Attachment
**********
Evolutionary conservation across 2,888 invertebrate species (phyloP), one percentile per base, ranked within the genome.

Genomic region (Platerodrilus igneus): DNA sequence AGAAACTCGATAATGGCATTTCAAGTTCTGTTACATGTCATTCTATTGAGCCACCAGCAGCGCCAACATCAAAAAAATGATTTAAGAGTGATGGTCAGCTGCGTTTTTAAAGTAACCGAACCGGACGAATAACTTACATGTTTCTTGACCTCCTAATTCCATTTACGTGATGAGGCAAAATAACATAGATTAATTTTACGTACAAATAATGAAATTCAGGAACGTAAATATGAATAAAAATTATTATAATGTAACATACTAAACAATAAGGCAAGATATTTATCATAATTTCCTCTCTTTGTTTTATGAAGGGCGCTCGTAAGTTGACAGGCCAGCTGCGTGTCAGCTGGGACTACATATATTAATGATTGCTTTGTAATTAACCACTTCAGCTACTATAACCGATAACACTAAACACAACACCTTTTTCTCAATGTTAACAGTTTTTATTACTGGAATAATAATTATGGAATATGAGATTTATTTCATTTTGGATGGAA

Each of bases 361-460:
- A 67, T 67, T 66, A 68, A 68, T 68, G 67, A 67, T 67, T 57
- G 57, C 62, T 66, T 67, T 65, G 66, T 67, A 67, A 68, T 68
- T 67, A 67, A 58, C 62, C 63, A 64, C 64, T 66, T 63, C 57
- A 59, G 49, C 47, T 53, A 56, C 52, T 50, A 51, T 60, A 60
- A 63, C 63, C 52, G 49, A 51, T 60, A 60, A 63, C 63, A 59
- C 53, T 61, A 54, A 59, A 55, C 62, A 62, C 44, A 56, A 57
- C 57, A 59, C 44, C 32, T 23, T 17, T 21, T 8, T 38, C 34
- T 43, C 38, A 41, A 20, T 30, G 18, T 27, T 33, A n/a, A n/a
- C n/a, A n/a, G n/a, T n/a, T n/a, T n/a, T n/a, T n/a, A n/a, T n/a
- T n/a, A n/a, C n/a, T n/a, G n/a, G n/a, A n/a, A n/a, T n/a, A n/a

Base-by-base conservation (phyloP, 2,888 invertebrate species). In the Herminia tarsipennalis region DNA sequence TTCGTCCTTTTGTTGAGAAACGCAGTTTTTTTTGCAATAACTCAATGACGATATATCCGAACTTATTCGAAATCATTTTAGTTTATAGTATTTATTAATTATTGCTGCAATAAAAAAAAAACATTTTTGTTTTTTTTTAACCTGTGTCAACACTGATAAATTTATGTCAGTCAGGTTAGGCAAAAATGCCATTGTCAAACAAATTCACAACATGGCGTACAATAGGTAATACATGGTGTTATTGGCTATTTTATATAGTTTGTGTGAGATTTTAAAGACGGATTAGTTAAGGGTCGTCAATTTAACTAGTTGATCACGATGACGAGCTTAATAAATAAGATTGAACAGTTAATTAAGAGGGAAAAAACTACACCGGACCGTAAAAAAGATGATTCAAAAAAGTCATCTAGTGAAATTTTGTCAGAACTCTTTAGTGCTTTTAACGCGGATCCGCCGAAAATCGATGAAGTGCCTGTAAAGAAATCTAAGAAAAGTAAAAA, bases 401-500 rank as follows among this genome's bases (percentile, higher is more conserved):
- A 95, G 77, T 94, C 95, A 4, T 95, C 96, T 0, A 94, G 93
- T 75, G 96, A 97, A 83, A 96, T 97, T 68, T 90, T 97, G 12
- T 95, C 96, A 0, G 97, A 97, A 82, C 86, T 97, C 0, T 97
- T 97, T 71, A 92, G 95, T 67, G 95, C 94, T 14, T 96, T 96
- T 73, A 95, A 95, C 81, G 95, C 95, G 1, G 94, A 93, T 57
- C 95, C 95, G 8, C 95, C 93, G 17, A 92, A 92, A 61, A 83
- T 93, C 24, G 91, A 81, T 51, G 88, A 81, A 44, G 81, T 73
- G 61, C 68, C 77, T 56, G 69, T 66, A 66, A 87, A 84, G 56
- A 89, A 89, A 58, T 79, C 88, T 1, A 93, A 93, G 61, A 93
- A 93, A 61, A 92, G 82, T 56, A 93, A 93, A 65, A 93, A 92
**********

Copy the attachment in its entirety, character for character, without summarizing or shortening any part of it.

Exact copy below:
Evolutionary conservation across 2,888 invertebrate species (phyloP), one percentile per base, ranked within the genome.

Genomic region (Platerodrilus igneus): DNA sequence AGAAACTCGATAATGGCATTTCAAGTTCTGTTACATGTCATTCTATTGAGCCACCAGCAGCGCCAACATCAAAAAAATGATTTAAGAGTGATGGTCAGCTGCGTTTTTAAAGTAACCGAACCGGACGAATAACTTACATGTTTCTTGACCTCCTAATTCCATTTACGTGATGAGGCAAAATAACATAGATTAATTTTACGTACAAATAATGAAATTCAGGAACGTAAATATGAATAAAAATTATTATAATGTAACATACTAAACAATAAGGCAAGATATTTATCATAATTTCCTCTCTTTGTTTTATGAAGGGCGCTCGTAAGTTGACAGGCCAGCTGCGTGTCAGCTGGGACTACATATATTAATGATTGCTTTGTAATTAACCACTTCAGCTACTATAACCGATAACACTAAACACAACACCTTTTTCTCAATGTTAACAGTTTTTATTACTGGAATAATAATTATGGAATATGAGATTTATTTCATTTTGGATGGAA

Each of bases 361-460:
- A 67, T 67, T 66, A 68, A 68, T 68, G 67, A 67, T 67, T 57
- G 57, C 62, T 66, T 67, T 65, G 66, T 67, A 67, A 68, T 68
- T 67, A 67, A 58, C 62, C 63, A 64, C 64, T 66, T 63, C 57
- A 59, G 49, C 47, T 53, A 56, C 52, T 50, A 51, T 60, A 60
- A 63, C 63, C 52, G 49, A 51, T 60, A 60, A 63, C 63, A 59
- C 53, T 61, A 54, A 59, A 55, C 62, A 62, C 44, A 56, A 57
- C 57, A 59, C 44, C 32, T 23, T 17, T 21, T 8, T 38, C 34
- T 43, C 38, A 41, A 20, T 30, G 18, T 27, T 33, A n/a, A n/a
- C n/a, A n/a, G n/a, T n/a, T n/a, T n/a, T n/a, T n/a, A n/a, T n/a
- T n/a, A n/a, C n/a, T n/a, G n/a, G n/a, A n/a, A n/a, T n/a, A n/a

Base-by-base conservation (phyloP, 2,888 invertebrate species). In the Herminia tarsipennalis region DNA sequence TTCGTCCTTTTGTTGAGAAACGCAGTTTTTTTTGCAATAACTCAATGACGATATATCCGAACTTATTCGAAATCATTTTAGTTTATAGTATTTATTAATTATTGCTGCAATAAAAAAAAAACATTTTTGTTTTTTTTTAACCTGTGTCAACACTGATAAATTTATGTCAGTCAGGTTAGGCAAAAATGCCATTGTCAAACAAATTCACAACATGGCGTACAATAGGTAATACATGGTGTTATTGGCTATTTTATATAGTTTGTGTGAGATTTTAAAGACGGATTAGTTAAGGGTCGTCAATTTAACTAGTTGATCACGATGACGAGCTTAATAAATAAGATTGAACAGTTAATTAAGAGGGAAAAAACTACACCGGACCGTAAAAAAGATGATTCAAAAAAGTCATCTAGTGAAATTTTGTCAGAACTCTTTAGTGCTTTTAACGCGGATCCGCCGAAAATCGATGAAGTGCCTGTAAAGAAATCTAAGAAAAGTAAAAA, bases 401-500 rank as follows among this genome's bases (percentile, higher is more conserved):
- A 95, G 77, T 94, C 95, A 4, T 95, C 96, T 0, A 94, G 93
- T 75, G 96, A 97, A 83, A 96, T 97, T 68, T 90, T 97, G 12
- T 95, C 96, A 0, G 97, A 97, A 82, C 86, T 97, C 0, T 97
- T 97, T 71, A 92, G 95, T 67, G 95, C 94, T 14, T 96, T 96
- T 73, A 95, A 95, C 81, G 95, C 95, G 1, G 94, A 93, T 57
- C 95, C 95, G 8, C 95, C 93, G 17, A 92, A 92, A 61, A 83
- T 93, C 24, G 91, A 81, T 51, G 88, A 81, A 44, G 81, T 73
- G 61, C 68, C 77, T 56, G 69, T 66, A 66, A 87, A 84, G 56
- A 89, A 89, A 58, T 79, C 88, T 1, A 93, A 93, G 61, A 93
- A 93, A 61, A 92, G 82, T 56, A 93, A 93, A 65, A 93, A 92